Tag Archives: amino acids

Tiny Tip Tuesday: Eat Eggs

Super yummy, beautiful eggs.

Super yummy, beautiful eggs.

Unfortunately, over the years, eggs have been a much maligned food.  Due to their yolk’s high cholesterol level, doctors and other health professionals have advocated limiting their consumption, particularly for people with high cholesterol.  These recommendations are unfortunate because eggs offer many health benefits and their impact on cholesterol is not clear cut.  Eggs are a significant source of Vitamin A, Selenium, Folate, B vitamins and phosphorous.  Even though  their yolks contain 212 mgs of the 300 daily recommended mgs of cholesterol, over 70% of people show no cholesterol response to egg consumption and the other 30% of people (called hyper responders) showed a minimal increase in LDL and total cholesterol.   These studies show, however, that eggs change the LDL particles from the small, dense particles associated with heart disease to large LDL molecules.  People with predominately large LDL particles have a lower risk of heart disease.  In fact, some studies have actually shown egg consumption can increase HDL (the “good” cholesterol) in some people.  Egg yolks are also an excellent source of complete protein (6 grams of protein per large egg and they contain all of the essential amino acids) and they contain 100 mgs of choline, an incredibly important nutrient used to build cell membranes and by the body to produce the neurotransmitter, acetylcholine.  Studies have also shown eating omega-3 enriched eggs can reduce triglycerides by 16-18%.  Even though it was hard for me to let go of all the “knowledge” I had about limiting eggs due to their cholesterol count, once I started really examining the studies,  eggs gained a regular place in my family’s breakfast rotation.  You can’t beat their nutrient density compared to their cost!!  If you are interested in adding eggs to your diet but have a history of high cholesterol, talk to your health care provider about a recommendation for a healthy number of eggs to include in your diet.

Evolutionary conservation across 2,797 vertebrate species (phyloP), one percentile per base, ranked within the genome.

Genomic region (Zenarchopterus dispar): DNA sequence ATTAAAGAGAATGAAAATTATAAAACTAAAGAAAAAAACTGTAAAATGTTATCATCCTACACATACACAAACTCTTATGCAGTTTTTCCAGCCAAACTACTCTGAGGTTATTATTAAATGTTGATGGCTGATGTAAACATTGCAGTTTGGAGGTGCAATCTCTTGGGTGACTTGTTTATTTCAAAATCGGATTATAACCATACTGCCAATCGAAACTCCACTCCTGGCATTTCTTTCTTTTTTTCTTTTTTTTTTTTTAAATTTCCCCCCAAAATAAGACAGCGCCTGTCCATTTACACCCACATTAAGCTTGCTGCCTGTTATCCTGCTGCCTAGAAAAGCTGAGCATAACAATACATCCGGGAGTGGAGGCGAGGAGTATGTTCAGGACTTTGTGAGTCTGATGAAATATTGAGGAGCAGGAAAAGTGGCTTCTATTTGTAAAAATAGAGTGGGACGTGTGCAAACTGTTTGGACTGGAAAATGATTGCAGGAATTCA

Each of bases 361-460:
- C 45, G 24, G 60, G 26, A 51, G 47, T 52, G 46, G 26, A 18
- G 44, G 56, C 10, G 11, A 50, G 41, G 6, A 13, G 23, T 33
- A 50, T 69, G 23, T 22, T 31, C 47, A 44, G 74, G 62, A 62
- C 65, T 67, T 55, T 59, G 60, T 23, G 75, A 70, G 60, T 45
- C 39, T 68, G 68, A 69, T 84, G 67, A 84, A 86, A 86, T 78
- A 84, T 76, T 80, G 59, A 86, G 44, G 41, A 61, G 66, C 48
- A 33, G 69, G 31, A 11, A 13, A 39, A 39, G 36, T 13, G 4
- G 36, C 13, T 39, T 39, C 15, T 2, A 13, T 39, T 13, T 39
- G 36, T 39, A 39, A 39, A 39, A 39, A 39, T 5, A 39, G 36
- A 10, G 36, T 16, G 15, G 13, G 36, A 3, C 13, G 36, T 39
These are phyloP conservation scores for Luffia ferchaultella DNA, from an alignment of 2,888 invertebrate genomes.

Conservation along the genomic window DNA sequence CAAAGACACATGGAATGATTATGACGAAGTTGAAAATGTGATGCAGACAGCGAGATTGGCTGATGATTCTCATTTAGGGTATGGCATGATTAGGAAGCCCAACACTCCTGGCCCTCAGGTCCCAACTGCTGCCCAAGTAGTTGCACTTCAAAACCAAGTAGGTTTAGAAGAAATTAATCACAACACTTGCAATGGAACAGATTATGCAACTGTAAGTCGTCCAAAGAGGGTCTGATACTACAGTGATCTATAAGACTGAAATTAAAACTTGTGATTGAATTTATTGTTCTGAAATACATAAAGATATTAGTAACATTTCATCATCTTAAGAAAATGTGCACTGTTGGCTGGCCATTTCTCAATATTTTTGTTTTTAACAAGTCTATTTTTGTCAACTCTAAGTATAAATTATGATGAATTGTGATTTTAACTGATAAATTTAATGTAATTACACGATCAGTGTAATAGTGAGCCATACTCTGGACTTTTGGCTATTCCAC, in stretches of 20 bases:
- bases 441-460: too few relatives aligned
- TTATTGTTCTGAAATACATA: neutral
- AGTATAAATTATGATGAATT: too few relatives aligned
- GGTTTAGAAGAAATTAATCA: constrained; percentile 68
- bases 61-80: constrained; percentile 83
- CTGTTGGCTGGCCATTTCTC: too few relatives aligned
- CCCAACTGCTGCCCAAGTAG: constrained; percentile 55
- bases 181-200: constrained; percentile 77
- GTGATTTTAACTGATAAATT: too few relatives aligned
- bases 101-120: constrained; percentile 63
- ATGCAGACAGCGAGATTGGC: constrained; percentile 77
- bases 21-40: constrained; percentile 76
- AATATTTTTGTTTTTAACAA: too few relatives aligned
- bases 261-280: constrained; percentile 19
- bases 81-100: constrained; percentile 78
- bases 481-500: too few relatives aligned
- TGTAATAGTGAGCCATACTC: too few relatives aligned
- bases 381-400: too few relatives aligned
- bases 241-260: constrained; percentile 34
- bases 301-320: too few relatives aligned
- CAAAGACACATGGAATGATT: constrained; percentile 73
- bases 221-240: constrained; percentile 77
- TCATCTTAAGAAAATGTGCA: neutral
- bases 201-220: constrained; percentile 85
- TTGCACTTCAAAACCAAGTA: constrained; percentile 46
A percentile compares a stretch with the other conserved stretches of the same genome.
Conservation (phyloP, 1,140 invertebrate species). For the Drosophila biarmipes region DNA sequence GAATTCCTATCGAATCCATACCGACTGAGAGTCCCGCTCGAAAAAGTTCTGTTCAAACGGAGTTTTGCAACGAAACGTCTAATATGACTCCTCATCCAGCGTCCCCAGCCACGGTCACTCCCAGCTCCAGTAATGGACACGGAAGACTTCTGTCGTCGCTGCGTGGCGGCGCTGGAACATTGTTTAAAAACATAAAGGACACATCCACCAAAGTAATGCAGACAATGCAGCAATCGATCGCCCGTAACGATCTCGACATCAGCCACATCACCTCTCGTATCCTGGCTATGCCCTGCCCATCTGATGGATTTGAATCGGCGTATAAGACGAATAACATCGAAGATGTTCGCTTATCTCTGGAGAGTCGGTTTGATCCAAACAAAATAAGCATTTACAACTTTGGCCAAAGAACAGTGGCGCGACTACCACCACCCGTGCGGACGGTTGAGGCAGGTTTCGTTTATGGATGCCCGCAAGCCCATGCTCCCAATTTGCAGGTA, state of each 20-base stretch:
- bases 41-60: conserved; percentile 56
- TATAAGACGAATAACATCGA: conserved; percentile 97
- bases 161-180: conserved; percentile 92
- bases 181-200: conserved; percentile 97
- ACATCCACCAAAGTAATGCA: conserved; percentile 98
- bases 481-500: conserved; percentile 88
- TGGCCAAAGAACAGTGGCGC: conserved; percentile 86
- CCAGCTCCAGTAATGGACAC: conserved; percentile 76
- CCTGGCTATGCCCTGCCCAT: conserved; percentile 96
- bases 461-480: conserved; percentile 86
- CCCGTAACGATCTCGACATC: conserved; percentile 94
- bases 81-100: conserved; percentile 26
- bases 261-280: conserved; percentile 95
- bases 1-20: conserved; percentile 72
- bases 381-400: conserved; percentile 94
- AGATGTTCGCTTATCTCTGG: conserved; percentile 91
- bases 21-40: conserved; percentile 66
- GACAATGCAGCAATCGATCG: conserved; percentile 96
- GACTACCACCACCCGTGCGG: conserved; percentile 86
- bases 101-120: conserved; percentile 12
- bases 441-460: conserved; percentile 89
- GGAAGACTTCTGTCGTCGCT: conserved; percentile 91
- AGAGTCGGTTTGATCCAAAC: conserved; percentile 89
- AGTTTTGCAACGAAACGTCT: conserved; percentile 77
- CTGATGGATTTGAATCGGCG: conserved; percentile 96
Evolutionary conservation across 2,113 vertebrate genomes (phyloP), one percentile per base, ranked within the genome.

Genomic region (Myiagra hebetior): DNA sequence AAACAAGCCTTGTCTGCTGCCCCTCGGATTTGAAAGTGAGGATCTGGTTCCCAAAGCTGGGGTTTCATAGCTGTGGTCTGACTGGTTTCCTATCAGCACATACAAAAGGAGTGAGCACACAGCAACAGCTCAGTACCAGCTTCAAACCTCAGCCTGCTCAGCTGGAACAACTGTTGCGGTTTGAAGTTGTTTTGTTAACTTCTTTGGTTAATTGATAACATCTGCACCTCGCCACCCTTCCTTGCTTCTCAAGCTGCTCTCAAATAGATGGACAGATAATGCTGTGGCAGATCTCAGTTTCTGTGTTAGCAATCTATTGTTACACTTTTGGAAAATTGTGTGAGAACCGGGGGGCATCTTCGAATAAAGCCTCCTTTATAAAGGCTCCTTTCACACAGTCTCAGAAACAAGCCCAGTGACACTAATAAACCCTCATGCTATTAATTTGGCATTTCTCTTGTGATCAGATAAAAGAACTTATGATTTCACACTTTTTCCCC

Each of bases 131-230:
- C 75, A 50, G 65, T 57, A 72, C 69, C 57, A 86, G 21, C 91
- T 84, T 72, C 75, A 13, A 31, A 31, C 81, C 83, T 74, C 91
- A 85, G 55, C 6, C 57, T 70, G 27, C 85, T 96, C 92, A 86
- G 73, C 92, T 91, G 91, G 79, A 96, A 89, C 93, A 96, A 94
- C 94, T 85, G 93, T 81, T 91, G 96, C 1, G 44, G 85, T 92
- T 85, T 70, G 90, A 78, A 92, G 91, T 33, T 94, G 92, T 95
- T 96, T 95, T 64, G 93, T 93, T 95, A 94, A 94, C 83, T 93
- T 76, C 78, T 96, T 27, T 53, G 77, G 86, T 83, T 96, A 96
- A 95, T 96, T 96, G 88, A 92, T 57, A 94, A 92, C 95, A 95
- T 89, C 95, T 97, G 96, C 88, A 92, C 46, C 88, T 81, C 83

Photo found on flicker under Creative Commons license.  See more beautiful photos by Woodley Wonder Works here.

Post shared on Fat Tuesday.

Tiny Tip Tuesday: Eat Hemp

Hemp seeds.

Hemp seeds.

Hemp seeds are one of the new darlings of the health food world and when you take a look at their nutritional profile, you understand why.  Hemp is known for its ideal concentrations of omega-3 and omega-6 fatty acids(1-3 ratio)  which have the potential to beneficially influence heart disease and improve overall health.  Hemp seeds contain all of the essential and non-essential amino acids making it a complete protein- a perfect vegan protein source. (In fact, 3 tablespoons of hemp seeds contain 11 grams of protein.)  They contain GLA (gamma linolenic acid), a building block of anti-inflammatory hormones.  Hemp seeds are chock full of  disease-fighting, plant-based phytonutrients and anti-aging antioxidants such as vitamin E.  It also adds vitamins and  minerals including Vitamin A, Vitamin D, zinc, calcium, phosphorous, magnesium and iron.

Hemp seeds have a mild flavor similar to chopped walnuts.  They are excellent in both smoothies and  baked goods, sprinkled on salads or in yogurt and are often made into a source for vegan protein powder.  They are an incredibly versatile source of nutrition.  Tell me about your favorite recipes for hemp seeds.

Buy your hemp seed here: Manitoba Harvest Hemp Hearts Shelled Hemp Seed, 8 Ounce Bags (Pack of 2)

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Shared on Simple Lives Thursdays.

See more photos by Ruby Ran on flickr.

Tiny Tip Tuesday: Protein for Vegans and Vegetarians


Photo by rusvaplauke with text added by me.

Photo by rusvaplauke with text added by me.

My vegan and vegetarian friends say they are always asked about how they get their protein.  However, recent research has pointed to the fact that it is easier than you think to get your protein needs met even without eating meat.  Protein, along with fat and carbs,  is one of the three macro nutrients that are essential for life.  You have protein in every cell in your body.  Protein is composed of amino acids.  Non- essential amino acids can be made by your body but essential amino acids must be obtained through food or supplementation.  Proteins are lumped into two categories- complete and incomplete.  A complete protein contains all nine of the essential amino acids in the correct ratios.  Incomplete proteins either lack some of the essential amino acids or the amino acids aren’t in the correct ratios the body needs.  However, a protein can be made complete by combining more than one incomplete protein.  Conventional wisdom use to state that to make a complete proteins the incomplete proteins had to be eaten in the same meal.  It is now known that  as long as you eat your incomplete proteins within 24 hours, they will combine to make a complete protein.  Below is an easy list to help you form complete proteins.  Simply eat food from two or more of the different categories in a 24 hour period and you will get all the amino acids needed to form a complete protein.

GRAINS : barley, corn  meal, oats, rice pasta, bulgar, wheat, amaranth, spelt,  quinoa, millet or other whole grains.

LEGUMES:  beans, lentil, peas, peanuts or soy products.

SEEDS & NUTS:  sesame seeds, sunflower seeds, walnuts, cashews, almonds, pumpkin seeds, pecans, nut butters or other nuts and seeds.

VEGETABLES:  leafy greens, broccoli, corn, mushrooms, carrots, yams or other vegetables.

Added to REal Food Forager, Gluten Free Homemaker, Rock My Vegan Socks and Urban Naturale,




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